From Essex With Love - Spear's Magazine

From Essex With Love

The Kelly Bronze is the Henry Moore, the Barbara Hepworth, the Auguste Rodin of Christmas turkeys, says Clive Aslet.

The Kelly Bronze is the Henry Moore, the Barbara Hepworth, the Auguste Rodin of Christmas turkeys, says Clive Aslet.

As everyone knows, there is only one place to spend Christmas, and that is the countryside. Unfortunately, we rarely manage it. We tend to pass Christmas in the car. Turkeys have much to do with it. Ours is usually collected from Harvey Nichols on Christmas Eve, just as the store is closing. It is traditional for my wife to arrive at the carol service, which we attend with the bird concealed somewhere about her person, or in the car; perhaps we ought to encourage the vicar to bless it.

The cooking of the turkey is so embalmed in ritual that she doesn’t believe it can be accomplished anywhere other than in London. We then progress to our house on the south coast on Boxing Day, a half-eaten turkey carcass in the boot.

There is something poignant about London on Christmas Eve. Well-organised families have left. Those who remain can hardly help sharing a sense of esprit de corps. The lights in drawing rooms are on, Christmas trees are sparkling, curtains are generally undrawn, and it is a treat for a naturally nosey person like me to peer into other people’s houses and note the decor. Finally, the shops close and the city, for the only moment in the year, holds its breath. And then there is that turkey: it has to be a Kelly Bronze.

Opinions differ about turkeys. Some people say the white meat tastes like blotting paper. These are the folk who feel that the turkey deserves to be treated as a symbol of immortality, it hangs around for so long after Christmas. I must admit that I have had my doubts.

In the early part of my married life, my wife and her two sisters – each of whom we would visit en famille at some point of the festive season – pursued a kind of turkey wars. They are all formidable cooks. Each competed for family applause by cooking a turkey to perfection. One year, we ate freshly cooked turkey on three successive days. Then sandwiches, fricassée, risotto, soup. Even the most ambrosial of foods would pale after such exposure.

However, my joy in it revived last year, as an unlikely by-product of the bird flu outbreak. I found myself in Essex, visiting a turkey farm. By coincidence, the farm that the National Farmers Union had proposed that I should visit in pursuit of an article for the Sunday Telegraph was the very one which supplies Harvey Nichols with our turkey, Kelly Turkey Farms in Essex. It was heartening and revealing.

Turkeys are sold at Christmas. That is to say, the vast majority are purchased for the mighty Christmas Day blow out, by people who wouldn’t think of shoving one into the oven at any other time. There are other foods of which this is case – Stilton cheese, for example, now being adopted as a ‘traditional’ element of the festive board in discerning parts of the United States.

‘Our entire existence is focused on Christmas,’ beams the farmer Paul Kelly with an unreasonable amount of cheer. ‘We are living and breathing Christmas every working day.’ The cycle begins with the hatching of turkey chicks in the spring. Everything – as in wine making – is focused on the harvest, taken in December. As well as us, 39,999 other families feast off Kelly Bronzes every year.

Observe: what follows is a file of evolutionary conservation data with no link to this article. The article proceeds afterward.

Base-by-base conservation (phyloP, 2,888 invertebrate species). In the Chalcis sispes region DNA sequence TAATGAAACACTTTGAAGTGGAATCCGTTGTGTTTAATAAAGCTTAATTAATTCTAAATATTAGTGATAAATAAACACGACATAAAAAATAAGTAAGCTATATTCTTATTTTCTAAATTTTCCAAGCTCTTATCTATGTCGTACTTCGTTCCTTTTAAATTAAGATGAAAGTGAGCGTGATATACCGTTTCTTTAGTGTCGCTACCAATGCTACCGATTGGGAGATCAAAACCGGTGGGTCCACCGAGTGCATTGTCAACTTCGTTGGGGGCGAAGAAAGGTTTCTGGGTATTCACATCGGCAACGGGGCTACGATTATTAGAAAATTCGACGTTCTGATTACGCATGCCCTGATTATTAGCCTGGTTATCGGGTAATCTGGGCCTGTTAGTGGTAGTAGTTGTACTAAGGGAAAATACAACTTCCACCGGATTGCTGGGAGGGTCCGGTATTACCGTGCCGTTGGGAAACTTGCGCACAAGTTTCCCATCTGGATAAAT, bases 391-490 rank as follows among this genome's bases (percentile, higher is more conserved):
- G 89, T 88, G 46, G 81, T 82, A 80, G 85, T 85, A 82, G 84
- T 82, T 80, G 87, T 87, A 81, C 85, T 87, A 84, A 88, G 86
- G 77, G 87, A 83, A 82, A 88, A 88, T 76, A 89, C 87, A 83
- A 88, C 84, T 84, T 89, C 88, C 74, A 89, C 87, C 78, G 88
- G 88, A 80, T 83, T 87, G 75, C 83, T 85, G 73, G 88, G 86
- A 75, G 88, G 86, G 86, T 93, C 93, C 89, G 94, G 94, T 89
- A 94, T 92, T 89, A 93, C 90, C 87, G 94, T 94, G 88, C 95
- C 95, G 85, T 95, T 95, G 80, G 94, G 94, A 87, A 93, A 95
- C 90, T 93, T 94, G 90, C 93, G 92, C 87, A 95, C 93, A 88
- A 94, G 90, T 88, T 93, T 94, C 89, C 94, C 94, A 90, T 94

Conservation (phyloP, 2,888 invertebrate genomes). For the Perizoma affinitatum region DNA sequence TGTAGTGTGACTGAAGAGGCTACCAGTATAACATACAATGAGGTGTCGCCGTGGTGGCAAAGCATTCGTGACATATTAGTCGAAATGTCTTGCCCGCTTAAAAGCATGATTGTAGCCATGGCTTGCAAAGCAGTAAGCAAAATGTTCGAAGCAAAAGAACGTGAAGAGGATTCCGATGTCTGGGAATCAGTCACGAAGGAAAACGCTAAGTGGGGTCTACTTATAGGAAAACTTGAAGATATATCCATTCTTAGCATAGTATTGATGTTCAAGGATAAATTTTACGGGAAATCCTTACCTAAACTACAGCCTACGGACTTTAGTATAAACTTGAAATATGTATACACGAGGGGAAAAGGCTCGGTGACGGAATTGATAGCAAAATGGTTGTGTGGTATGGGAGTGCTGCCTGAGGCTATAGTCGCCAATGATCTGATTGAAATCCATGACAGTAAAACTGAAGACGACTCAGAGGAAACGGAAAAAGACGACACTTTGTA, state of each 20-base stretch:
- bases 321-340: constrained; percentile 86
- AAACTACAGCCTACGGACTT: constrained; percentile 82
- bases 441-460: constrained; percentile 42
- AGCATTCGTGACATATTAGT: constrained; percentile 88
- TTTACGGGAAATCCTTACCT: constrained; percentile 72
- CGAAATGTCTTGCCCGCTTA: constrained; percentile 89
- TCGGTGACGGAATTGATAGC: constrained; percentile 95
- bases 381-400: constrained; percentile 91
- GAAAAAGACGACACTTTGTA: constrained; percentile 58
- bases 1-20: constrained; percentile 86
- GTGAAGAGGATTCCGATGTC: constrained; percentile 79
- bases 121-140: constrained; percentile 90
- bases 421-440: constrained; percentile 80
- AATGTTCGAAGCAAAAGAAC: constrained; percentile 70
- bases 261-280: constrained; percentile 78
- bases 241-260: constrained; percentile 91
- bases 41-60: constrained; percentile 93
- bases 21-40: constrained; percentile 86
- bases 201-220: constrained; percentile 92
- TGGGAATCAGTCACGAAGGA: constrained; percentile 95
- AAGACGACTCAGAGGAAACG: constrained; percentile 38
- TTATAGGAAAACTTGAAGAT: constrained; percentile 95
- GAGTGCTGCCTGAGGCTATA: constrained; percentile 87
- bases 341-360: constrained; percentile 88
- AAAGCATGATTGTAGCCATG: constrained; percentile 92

Mr Kelly’s eyes sparkle as he reveals the special measures taken to make his turkeys better than the general run. Because Bronze turkeys mature more slowly than bog standard Whites they are killed at six months rather than three. Then comes the plucking. Mr Kelly’s team dry-plucks by hand, rather than soaking the corpse in a hot bath and battering it with rubber flails.

Finally, these seriously good birds are hung, in the manner of pheasants, for three or four weeks. Mr Kelly is surely the only turkey farmer in the world to print his boxes embossed with a quote from John Ruskin: ‘There is hardly anything in the world that some man cannot make a little worse and sell a little cheaper, and the people who consider price only, are this man’s lawful prey.’

Ten years ago, the difficulty of finding labour made Mr Kelly worry about the future. Already there had been a change from the time of his childhood, when ‘the whole village would come. The children could earn casual money before Christmas. Now children are not allowed to work because of the Health and Safety.’ And British people don’t want to work in refrigerated sheds, gutting turkeys.

So – like so much else in the seemingly immutable British countryside – the labour comes from Poland. They look a jolly lot, in their hairnets and blue overalls; but then, comparatively, they are craftspeople, handling 300 birds an hour, as opposed to 6,000 or even 12,000 an hour that might be the throughput elsewhere. ‘The Polish guys are just fantastic,’ exclaims Mr Kelly. ‘I could kiss and cuddle them every time they turn up.’

Knowing all this – feeling the love that has gone into the turkey that will be cooked, eaten with relish and finally transported between houses – adds zest to my Christmas. Every so often we meet people who spend their Christmas abroad. I have never spent a Christmas away and find it impossible to imagine. It isn’t the affront to tradition, in the abstract, that I’d find hard to take, so much as the departure from Aslet protocol. I know we’d be better off in the country, rather than making the celebration a polycentric affair. But then it wouldn’t be Christmas if we did. Not for us anyway. Pass the bread sauce.



 

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